Nancy Kangas is one of those Columbus creatives that has been in my peripheral vision since, well, forever. Somewhere in my house—I am not a hoarder because books don’t count—I have a copy of this lovely mint green ’zine called Dirt that Kangas put out back in the day. I remember it came with a little baggie of soil stapled to the front. I’ve seen her at the library, guiding readers to their new favorite stories, and at poetry and writing events throughout the city. She always has a generous smile and a super cool cardigan.
Since 2000, Kangas has been popping up in pre-school and elementary classrooms as an Ohio Arts Council visiting artist. The artist residencies typically last six-weeks, with Kangas stopping by once a week. “In my first residency in 2000, I was in the hallway of the elementary school in Farmer, Ohio, and someone said, “Oh! It’s the artist!” I looked around to see who it was,” she recalled. “I am a lot more confident now, but still feel the same surprise—that I get to be the one to work and play with writing and people—help them see that art rocks and that they have a voice.”
Starting in 2009, the artist began working with the kids at Columbus Early Learning Centers (CELC) and is taking their collaboration to the next level with The Preschool Poets: An Animated Film Series, a project to take the little ones’ poetry and animate their words and ideas. Working with Josh Kun of Oakhouse Films, the project had a Kickstarter last month and is continuing to take contributions to bring the funny, touching, surprisingly insightful poems to moving picture light.
The four-year-olds at CELC, an organization that offers affordable access to high-quality early childhood education, quickly crawled their way into Kangas’ big heart.
“I see how ready they are to trust and love us big ones. It’s daunting. I could be an axe murderer, but they are right there, saying, ‘Hey, I could love you. Why not?’” she said. “When I am in the classroom, I can see quickly who needs a high five—who needs some love. My heart goes to them like crazy. The teachers I am working with know it times ten. They know A LOT—and are doing the hard work of teaching kids how to be members of a community. Because I am in this amazing role as teaching artist, my job is to make sure I listen to these kids. Often they are not used to adults saying, “Hey. I’m here. What are you thinking?” And so at first they tell me what they think I want to hear: “I want a race car.” But you keep listening. And then they say, “I want my mom to be in my race car.”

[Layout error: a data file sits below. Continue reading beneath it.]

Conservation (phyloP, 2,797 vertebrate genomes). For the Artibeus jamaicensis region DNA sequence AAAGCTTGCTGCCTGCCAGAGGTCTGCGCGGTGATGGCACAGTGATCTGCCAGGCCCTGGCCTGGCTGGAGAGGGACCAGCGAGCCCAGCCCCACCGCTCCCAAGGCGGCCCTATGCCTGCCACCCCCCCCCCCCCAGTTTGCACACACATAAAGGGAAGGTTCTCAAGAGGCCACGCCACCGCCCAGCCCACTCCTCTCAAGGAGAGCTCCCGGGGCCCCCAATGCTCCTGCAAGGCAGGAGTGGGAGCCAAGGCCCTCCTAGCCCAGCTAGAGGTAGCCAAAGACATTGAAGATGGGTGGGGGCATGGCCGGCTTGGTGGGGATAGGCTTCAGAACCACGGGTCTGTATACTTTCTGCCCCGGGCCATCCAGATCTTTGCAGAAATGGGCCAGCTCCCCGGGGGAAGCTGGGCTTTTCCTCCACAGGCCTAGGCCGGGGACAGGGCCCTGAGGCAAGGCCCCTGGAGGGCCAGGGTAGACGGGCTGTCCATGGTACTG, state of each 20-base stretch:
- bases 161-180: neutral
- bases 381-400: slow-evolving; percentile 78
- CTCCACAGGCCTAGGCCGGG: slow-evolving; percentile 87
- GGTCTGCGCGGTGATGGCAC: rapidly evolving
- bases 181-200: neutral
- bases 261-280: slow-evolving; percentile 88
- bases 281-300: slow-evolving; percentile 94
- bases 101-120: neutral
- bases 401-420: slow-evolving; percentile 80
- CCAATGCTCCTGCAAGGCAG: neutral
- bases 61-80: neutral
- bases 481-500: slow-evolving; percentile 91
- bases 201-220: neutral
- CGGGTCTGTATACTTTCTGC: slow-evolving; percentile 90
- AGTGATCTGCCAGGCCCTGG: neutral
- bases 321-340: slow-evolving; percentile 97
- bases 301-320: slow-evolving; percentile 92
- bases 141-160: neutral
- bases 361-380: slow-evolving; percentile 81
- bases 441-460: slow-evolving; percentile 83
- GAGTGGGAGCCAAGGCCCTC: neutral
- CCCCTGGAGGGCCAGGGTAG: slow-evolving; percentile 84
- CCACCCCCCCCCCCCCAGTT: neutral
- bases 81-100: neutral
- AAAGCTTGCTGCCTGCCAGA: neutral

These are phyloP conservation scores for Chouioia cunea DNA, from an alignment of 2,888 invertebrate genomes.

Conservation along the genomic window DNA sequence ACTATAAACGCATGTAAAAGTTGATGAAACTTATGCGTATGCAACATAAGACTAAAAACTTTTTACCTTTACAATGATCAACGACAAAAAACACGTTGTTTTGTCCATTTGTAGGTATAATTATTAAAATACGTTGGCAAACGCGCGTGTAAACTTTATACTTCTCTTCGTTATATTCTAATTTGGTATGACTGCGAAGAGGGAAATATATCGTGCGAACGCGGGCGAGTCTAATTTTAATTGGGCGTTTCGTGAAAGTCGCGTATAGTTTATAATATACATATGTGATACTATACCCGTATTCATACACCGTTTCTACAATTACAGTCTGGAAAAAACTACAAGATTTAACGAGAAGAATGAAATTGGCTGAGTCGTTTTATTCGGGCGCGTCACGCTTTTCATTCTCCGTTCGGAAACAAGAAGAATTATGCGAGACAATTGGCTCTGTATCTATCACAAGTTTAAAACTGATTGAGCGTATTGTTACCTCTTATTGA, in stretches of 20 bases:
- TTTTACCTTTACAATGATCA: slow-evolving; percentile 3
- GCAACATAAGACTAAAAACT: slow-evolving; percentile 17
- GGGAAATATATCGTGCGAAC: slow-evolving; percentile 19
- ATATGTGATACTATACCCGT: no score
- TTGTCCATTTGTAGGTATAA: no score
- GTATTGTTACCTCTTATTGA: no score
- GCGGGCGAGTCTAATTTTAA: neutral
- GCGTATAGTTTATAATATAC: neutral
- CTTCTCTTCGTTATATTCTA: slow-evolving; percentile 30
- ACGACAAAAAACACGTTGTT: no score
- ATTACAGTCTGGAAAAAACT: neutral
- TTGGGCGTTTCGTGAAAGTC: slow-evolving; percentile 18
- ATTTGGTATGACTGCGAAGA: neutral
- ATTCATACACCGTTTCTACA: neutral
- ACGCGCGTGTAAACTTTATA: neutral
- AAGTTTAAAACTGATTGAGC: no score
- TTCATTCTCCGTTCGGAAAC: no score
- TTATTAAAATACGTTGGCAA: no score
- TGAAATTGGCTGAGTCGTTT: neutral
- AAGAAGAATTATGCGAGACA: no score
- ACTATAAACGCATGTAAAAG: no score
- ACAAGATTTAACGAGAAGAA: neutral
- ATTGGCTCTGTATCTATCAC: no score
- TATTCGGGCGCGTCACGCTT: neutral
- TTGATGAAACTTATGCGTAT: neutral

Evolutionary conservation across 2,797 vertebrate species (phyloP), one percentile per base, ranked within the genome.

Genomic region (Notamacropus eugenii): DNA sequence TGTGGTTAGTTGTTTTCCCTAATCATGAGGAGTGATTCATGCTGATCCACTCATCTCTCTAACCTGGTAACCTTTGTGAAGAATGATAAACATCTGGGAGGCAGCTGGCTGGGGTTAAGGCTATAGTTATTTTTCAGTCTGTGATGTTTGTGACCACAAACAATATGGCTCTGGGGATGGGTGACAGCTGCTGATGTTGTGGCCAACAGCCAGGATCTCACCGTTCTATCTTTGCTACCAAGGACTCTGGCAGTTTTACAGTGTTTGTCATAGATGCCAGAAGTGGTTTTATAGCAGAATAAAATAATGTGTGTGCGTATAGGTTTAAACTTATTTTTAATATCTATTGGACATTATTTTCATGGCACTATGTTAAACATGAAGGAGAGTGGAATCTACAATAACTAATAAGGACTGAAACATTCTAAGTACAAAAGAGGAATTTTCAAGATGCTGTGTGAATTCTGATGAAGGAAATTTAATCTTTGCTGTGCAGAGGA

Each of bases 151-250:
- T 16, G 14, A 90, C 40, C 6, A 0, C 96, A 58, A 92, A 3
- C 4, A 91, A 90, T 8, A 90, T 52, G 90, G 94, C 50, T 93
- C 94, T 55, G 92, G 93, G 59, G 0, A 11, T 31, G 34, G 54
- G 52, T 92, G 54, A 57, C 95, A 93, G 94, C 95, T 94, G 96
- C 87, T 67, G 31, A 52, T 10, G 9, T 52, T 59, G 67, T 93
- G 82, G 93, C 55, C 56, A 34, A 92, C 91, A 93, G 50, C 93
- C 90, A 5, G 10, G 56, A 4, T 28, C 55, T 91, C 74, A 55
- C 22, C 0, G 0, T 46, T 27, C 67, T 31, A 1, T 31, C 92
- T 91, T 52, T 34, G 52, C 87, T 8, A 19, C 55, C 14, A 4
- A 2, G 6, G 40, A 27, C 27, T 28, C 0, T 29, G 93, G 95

Because these are truly little people, Kangas sits with them, crayon in hand, and catches the words and phrases that tumble out of their mouths and minds. Using mentor texts—other poems to get the creative juices flowing—and conversation, her young writers start writing by reading.
“I want to show that the writing process includes listening to others, borrowing ideas, playing with those ideas, and eventually making books that are members of the family in a universe of books.”
The poems themselves are short bursts of wordplay, often linking disparate things together in a way that somehow makes surreal sense. “There’s this one, by Jaylen, that feels kind of famous to me now, I quote it so much:
There’s a little kitten in my heart.
It’s looking at you.”
Adorable, right? Heart-melting, right? It’s a “children are so honest” moment. Kangas agrees.
“I think we say ‘mouths of babes’ because we totally get that there is a stunning directness in how kids this age communicate. They don’t intend to speak in rich symbols, they just DO. When you are a parent, or a teacher in charge of a classroom of kids, you don’t often get the chance appreciate how their words resonate like this. You’re too busy taking care of everything! I am so lucky. I am sitting there waiting to do just that.”
She remembered an especially touching moment: “[that question] reminds me of a time I was not holding a crayon, but just hanging out with the kids. It was one of those days when they seemed to need to move and play act and not sit and write. I was kind of tender myself because my father had recently died, and I was sitting next to Jayden who I suspected had plenty to be tender about as well.
He was playing with the monkeys from the game Barrel of Monkeys, pretending each monkey was a telephone (duh) and taking calls from everybody in his family. Then the monkey rings and he answered and looked at me urgently and said, “Miss Nancy! It’s your dad! He wants to talk to you!””
Through this project, Kangas wants the world to see what she sees each time she steps into the classroom to work with these wee souls, from their abundant love to their deep dark fears.
“These kids love their families non-stop. They name every person on their love-planet. They have me write down every name,” she said. “Then they tell me every monster they fear. And how they will crush it, how they will shoot it down. It’s scary and real.”
To be a part of making The Preschool Poets: An Animated Film Series real, donations can be directed to Oakhouse Films site, oakhousefilms.com, or to Columbus Early Learning Centers, with a note that the funds are to go towards The Preschool Poets Film Project, columbusearlylearning.org.